At one level, this is astonishing. From The Hill.
White House officials enlisted Canadian Prime Minister Justin Trudeau to help convince President Trump not to unilaterally withdraw from the North American Free Trade Agreement (NAFTA), according to a Monday report.
The unique and potentially embarrassing approach, which was first reported by Canada’s National Post, apparently worked. Following phone calls with Trudeau and Mexican President Peña Nieto, Trump backed off of reported plans to pull out of NAFTA last month.
Instead, Trump announced that he would renegotiate the 23-year-old deal agreement among the U.S., Canada and Mexico.
I am sure this will draw attention mainly as yet another example of the dysfunction of the White House and its nominal occupant.
But the idea that the staff of a nation’s chief executive would find it appropriate to bring in as an ally the chief executive of another country to change their own bosses mind is in fact merely symptomatic of the fact that today the real disputes are between loose alliances of elites whose loyalties and communications now cross national boundaries.
It is related to the interest of foreign countries in state by state politics in the US, is reflected in part by Flynn, and whoever else is ultimately implicated in “Russiagate,” (what did the President know, and when did he know it?) not thinking through what they did. It is surely also reflected in the myriad state department staff who have tried to reassure elites among our allies that we are not yet as unpredictable as monitoring twitter might suggest. Think about the conversations between Brussels officials and the British Civil Service right now. Or between Bannon and LePenn.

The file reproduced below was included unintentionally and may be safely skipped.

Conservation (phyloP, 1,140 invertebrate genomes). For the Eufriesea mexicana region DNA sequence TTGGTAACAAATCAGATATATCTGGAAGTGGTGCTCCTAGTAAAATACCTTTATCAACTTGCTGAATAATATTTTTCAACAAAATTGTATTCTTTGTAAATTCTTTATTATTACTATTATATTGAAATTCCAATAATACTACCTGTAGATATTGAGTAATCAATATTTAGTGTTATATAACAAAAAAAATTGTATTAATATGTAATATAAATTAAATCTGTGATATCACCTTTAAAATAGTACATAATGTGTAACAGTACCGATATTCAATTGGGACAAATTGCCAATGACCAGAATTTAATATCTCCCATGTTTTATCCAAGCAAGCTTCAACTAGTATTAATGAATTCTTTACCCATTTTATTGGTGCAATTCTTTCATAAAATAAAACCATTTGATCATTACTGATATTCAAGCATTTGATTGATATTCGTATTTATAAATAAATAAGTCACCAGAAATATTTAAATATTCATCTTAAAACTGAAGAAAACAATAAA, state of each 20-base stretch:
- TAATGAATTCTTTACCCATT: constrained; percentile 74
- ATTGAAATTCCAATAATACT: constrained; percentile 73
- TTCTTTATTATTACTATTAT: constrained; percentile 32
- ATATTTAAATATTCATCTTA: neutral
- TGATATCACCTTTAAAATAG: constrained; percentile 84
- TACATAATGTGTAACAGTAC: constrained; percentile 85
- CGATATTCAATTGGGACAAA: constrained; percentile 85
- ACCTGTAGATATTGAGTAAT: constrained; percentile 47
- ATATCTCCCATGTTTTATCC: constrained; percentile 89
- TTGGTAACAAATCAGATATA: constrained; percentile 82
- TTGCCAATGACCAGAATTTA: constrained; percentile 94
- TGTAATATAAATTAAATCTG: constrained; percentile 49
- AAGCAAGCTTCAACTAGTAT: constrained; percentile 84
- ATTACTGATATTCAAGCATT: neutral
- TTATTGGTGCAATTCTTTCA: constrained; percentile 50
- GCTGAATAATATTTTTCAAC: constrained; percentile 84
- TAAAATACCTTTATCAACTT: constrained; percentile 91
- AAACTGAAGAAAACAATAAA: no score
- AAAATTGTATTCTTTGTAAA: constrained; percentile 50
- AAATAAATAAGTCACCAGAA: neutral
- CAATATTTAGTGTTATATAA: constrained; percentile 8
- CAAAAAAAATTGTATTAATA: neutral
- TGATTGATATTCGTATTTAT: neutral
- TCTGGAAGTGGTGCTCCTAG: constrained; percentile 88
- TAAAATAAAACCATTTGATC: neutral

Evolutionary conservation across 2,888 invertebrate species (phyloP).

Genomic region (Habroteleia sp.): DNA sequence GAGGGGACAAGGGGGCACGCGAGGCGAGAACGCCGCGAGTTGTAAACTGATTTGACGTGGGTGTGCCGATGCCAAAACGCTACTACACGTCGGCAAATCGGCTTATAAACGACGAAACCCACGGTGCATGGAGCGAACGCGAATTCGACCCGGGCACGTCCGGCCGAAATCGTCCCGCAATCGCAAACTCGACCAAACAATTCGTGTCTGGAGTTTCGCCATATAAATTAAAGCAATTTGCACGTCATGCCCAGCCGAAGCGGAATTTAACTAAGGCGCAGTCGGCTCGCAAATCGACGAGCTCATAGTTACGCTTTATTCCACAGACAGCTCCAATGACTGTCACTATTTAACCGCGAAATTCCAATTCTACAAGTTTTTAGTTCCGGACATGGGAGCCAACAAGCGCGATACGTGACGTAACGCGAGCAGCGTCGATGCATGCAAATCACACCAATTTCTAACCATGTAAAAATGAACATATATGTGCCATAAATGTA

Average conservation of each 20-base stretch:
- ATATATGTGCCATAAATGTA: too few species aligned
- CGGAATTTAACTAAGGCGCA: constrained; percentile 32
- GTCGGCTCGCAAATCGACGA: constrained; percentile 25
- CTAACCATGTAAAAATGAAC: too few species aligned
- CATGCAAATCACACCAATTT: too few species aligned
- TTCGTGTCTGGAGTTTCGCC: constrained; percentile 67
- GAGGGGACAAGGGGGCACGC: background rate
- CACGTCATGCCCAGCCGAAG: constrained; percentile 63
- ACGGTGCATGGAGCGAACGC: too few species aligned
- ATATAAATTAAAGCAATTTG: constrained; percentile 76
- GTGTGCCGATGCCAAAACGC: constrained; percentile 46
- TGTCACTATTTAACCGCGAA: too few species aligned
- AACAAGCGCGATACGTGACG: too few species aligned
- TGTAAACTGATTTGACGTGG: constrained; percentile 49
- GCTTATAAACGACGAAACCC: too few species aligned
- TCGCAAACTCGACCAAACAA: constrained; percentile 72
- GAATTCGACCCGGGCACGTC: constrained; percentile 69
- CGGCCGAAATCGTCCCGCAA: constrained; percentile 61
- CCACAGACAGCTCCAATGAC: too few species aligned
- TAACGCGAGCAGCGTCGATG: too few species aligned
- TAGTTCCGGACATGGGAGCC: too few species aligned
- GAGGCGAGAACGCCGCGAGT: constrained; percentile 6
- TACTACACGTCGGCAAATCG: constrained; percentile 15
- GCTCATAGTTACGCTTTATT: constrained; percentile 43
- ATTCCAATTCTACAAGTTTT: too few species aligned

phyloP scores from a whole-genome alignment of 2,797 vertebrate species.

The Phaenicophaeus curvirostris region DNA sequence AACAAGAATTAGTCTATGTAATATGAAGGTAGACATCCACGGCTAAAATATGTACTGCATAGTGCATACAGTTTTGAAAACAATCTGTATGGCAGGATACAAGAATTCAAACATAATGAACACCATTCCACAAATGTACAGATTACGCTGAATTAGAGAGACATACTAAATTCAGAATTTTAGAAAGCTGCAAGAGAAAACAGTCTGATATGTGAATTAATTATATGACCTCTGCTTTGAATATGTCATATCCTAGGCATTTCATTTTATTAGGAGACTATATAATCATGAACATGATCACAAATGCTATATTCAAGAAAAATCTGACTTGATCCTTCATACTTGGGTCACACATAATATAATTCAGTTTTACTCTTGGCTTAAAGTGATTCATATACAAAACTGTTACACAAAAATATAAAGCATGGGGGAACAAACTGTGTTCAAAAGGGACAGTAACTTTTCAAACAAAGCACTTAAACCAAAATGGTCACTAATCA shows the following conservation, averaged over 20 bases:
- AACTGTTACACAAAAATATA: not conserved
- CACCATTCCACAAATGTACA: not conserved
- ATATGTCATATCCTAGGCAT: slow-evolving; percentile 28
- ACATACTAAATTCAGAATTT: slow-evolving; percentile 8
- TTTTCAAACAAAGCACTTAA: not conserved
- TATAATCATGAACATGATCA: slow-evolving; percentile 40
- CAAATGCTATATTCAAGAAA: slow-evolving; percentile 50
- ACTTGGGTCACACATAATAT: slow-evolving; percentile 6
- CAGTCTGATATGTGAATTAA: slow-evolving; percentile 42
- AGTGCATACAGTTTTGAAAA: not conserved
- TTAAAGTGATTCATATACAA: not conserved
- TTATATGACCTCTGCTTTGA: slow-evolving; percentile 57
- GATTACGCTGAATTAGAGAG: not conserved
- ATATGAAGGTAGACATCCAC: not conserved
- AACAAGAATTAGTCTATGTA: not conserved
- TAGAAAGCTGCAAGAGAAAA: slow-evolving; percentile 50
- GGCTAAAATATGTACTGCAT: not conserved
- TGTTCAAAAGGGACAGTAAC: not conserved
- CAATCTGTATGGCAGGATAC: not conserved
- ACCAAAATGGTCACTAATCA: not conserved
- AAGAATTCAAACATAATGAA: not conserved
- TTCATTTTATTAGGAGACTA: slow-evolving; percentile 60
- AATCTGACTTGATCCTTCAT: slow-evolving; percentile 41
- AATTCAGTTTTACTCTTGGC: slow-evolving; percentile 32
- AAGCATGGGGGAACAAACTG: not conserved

At least arguably, the problem for Flynn, and whoever, is not that they had conversations, but that they made no distinctions between our friends and our allies, or rather that their actions reflected a lack of understanding that there is a distinction.
The fact is that as national interests become more and more interconnected, this is an almost inevitable process. The questions are how to manage it so that the interests of the excluded are not even more abandoned, and how to see this as part of the process of creating trans-national institutions and governments. Would the United States ever have been established if the leaders of the thirteen states had not already somewhat known each other, and known whom they could trust.
We need very new ways of thinking about this.